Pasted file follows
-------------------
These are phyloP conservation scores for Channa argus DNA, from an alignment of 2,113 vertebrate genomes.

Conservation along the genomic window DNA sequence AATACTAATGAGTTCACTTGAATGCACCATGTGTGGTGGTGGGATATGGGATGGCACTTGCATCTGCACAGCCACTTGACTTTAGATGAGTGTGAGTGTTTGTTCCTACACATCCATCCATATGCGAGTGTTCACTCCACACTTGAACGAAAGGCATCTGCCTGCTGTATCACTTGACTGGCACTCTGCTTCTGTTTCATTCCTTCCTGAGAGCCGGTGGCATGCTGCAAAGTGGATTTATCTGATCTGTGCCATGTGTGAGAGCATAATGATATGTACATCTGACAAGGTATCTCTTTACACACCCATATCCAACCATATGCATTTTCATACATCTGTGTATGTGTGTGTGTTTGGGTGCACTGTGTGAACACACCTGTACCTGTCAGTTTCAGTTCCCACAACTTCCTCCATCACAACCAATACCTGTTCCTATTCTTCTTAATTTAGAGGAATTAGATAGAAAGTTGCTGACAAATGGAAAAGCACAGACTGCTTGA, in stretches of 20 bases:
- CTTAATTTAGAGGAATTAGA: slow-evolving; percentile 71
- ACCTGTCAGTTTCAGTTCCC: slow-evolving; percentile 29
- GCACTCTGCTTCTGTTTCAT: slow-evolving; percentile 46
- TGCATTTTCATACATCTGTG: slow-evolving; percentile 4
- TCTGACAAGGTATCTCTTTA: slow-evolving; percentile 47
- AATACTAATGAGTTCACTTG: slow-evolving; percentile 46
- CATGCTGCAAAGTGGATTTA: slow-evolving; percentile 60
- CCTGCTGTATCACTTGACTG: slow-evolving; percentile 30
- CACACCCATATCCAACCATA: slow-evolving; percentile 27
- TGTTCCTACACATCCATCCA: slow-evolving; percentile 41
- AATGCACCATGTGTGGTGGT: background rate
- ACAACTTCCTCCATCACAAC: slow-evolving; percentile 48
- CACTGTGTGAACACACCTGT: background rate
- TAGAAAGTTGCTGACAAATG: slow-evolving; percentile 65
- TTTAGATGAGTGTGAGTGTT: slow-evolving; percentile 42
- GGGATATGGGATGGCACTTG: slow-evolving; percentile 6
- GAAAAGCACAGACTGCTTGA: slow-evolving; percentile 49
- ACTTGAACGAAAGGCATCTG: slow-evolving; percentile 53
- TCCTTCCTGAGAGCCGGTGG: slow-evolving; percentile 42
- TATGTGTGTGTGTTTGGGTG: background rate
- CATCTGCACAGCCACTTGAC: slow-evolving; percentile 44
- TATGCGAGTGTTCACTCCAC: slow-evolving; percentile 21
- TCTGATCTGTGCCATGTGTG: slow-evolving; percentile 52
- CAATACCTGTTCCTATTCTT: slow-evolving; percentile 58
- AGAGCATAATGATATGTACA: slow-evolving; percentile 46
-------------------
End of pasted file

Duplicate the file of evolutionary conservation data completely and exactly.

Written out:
These are phyloP conservation scores for Channa argus DNA, from an alignment of 2,113 vertebrate genomes.

Conservation along the genomic window DNA sequence AATACTAATGAGTTCACTTGAATGCACCATGTGTGGTGGTGGGATATGGGATGGCACTTGCATCTGCACAGCCACTTGACTTTAGATGAGTGTGAGTGTTTGTTCCTACACATCCATCCATATGCGAGTGTTCACTCCACACTTGAACGAAAGGCATCTGCCTGCTGTATCACTTGACTGGCACTCTGCTTCTGTTTCATTCCTTCCTGAGAGCCGGTGGCATGCTGCAAAGTGGATTTATCTGATCTGTGCCATGTGTGAGAGCATAATGATATGTACATCTGACAAGGTATCTCTTTACACACCCATATCCAACCATATGCATTTTCATACATCTGTGTATGTGTGTGTGTTTGGGTGCACTGTGTGAACACACCTGTACCTGTCAGTTTCAGTTCCCACAACTTCCTCCATCACAACCAATACCTGTTCCTATTCTTCTTAATTTAGAGGAATTAGATAGAAAGTTGCTGACAAATGGAAAAGCACAGACTGCTTGA, in stretches of 20 bases:
- CTTAATTTAGAGGAATTAGA: slow-evolving; percentile 71
- ACCTGTCAGTTTCAGTTCCC: slow-evolving; percentile 29
- GCACTCTGCTTCTGTTTCAT: slow-evolving; percentile 46
- TGCATTTTCATACATCTGTG: slow-evolving; percentile 4
- TCTGACAAGGTATCTCTTTA: slow-evolving; percentile 47
- AATACTAATGAGTTCACTTG: slow-evolving; percentile 46
- CATGCTGCAAAGTGGATTTA: slow-evolving; percentile 60
- CCTGCTGTATCACTTGACTG: slow-evolving; percentile 30
- CACACCCATATCCAACCATA: slow-evolving; percentile 27
- TGTTCCTACACATCCATCCA: slow-evolving; percentile 41
- AATGCACCATGTGTGGTGGT: background rate
- ACAACTTCCTCCATCACAAC: slow-evolving; percentile 48
- CACTGTGTGAACACACCTGT: background rate
- TAGAAAGTTGCTGACAAATG: slow-evolving; percentile 65
- TTTAGATGAGTGTGAGTGTT: slow-evolving; percentile 42
- GGGATATGGGATGGCACTTG: slow-evolving; percentile 6
- GAAAAGCACAGACTGCTTGA: slow-evolving; percentile 49
- ACTTGAACGAAAGGCATCTG: slow-evolving; percentile 53
- TCCTTCCTGAGAGCCGGTGG: slow-evolving; percentile 42
- TATGTGTGTGTGTTTGGGTG: background rate
- CATCTGCACAGCCACTTGAC: slow-evolving; percentile 44
- TATGCGAGTGTTCACTCCAC: slow-evolving; percentile 21
- TCTGATCTGTGCCATGTGTG: slow-evolving; percentile 52
- CAATACCTGTTCCTATTCTT: slow-evolving; percentile 58
- AGAGCATAATGATATGTACA: slow-evolving; percentile 46